• Dan Workman

Therapy for Creatives, Part 6: Positive Distraction

Updated: Dec 10, 2020


In physics, there is an unusual principle called 'dither.' In World War II, mechanical flight computers worked better on a moving plane than on the ground. Studies revealed the aircraft's random vibrations in flight allowed the gears to turn more freely, resulting in greater accuracy than static tests on the ground. The word dither was coined from the English term for trembling, ‘didderen.'


The word 'distraction' has a negative connotation, but there are times when distraction--or dither of sensory input--can positively affect mental health and creative flow. ADHD medication and caffeine are both known for a paradoxical effect, stimulants that increase some people's ability to become calm and focus their thoughts. Researchers have proven that playing video games can decrease pain perception and reduce cravings for fatty foods. If you've ever listened to a playlist or podcast while working out or doing a repetitive task, you are using distraction to your advantage.


When my daughter was in middle school, she would study with headphones on or the TV blaring. All of my suggestions that it might go faster if she was less distracted were met with eye-rolls and defensive whining. Similarly, her mom is most creative with horror movies moaning and screaming in the background while she concentrates. Working better with distraction is more than a mother and daughter thing. It’s a human universal human thing! (For me, silence or listening to ambient electrical soundscapes by Brian Eno helps me focus and find my flow.)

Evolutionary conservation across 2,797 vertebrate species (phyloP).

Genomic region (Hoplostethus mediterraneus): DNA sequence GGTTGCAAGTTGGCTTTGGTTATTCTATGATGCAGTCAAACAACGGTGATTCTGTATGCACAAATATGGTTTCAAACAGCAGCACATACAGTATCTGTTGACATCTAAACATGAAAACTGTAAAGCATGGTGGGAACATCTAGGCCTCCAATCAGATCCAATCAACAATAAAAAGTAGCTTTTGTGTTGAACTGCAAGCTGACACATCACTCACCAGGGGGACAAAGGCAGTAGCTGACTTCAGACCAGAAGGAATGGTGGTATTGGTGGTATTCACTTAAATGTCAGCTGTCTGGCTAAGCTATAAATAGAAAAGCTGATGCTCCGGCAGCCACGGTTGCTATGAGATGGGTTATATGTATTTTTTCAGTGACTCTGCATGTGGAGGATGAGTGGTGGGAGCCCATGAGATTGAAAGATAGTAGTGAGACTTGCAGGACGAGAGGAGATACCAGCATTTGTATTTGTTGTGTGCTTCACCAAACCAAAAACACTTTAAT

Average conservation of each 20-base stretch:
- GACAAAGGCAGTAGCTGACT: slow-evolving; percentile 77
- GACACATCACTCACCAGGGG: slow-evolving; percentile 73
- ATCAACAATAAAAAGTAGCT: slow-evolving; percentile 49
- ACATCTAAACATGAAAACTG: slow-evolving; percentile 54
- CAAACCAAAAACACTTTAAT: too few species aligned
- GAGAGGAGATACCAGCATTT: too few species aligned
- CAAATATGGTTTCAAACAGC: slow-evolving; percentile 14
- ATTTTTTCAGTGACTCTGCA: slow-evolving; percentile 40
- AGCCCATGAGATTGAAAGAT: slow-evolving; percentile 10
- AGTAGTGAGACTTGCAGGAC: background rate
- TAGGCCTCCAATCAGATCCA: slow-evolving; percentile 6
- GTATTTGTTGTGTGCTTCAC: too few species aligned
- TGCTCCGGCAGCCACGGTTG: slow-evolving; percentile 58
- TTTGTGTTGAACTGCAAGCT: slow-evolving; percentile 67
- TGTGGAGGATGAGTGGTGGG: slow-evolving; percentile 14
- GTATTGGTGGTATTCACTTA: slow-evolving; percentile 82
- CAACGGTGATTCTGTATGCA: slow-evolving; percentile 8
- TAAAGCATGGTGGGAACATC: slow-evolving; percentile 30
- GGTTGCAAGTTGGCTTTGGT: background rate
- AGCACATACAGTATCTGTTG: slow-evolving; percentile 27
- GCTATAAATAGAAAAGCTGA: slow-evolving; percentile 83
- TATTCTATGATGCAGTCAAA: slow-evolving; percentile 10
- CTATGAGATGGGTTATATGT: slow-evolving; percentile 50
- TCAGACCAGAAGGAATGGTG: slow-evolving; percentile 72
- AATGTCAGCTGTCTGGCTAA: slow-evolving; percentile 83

There are cultural differences in what is a good distraction. Many of the Indian Ragas (classical music forms) are relaxing and comforting to those who grew up listening to them. But to the western ear, they can cause intense anxiety. So, the need for dither can be inherited or learned. This leads us to an interesting phenomenon in modern entertainment media.


Recently, Netflix has begun producing ‘ambient television,' which provides a tv watching experience that does not require constant attention. The viewer can watch at a reduced level of consciousness and simply enjoy a show without worrying about missing a plot point. Television you don’t have to watch to enjoy? Music that is created to fade into the background? It may seem counterintuitive, but it can be productive.


Working with creatives in therapy, I identify my client's need for distraction. Eliminating, increasing, or changing the type of distraction can vastly improve one's flow. Creative people often have a wide range of environmental conditions conducive to their work and their lives. Fine-tuning creative dither can positively impact thought, mood, emotion.


Image by Roland Steinmann from Pixabay


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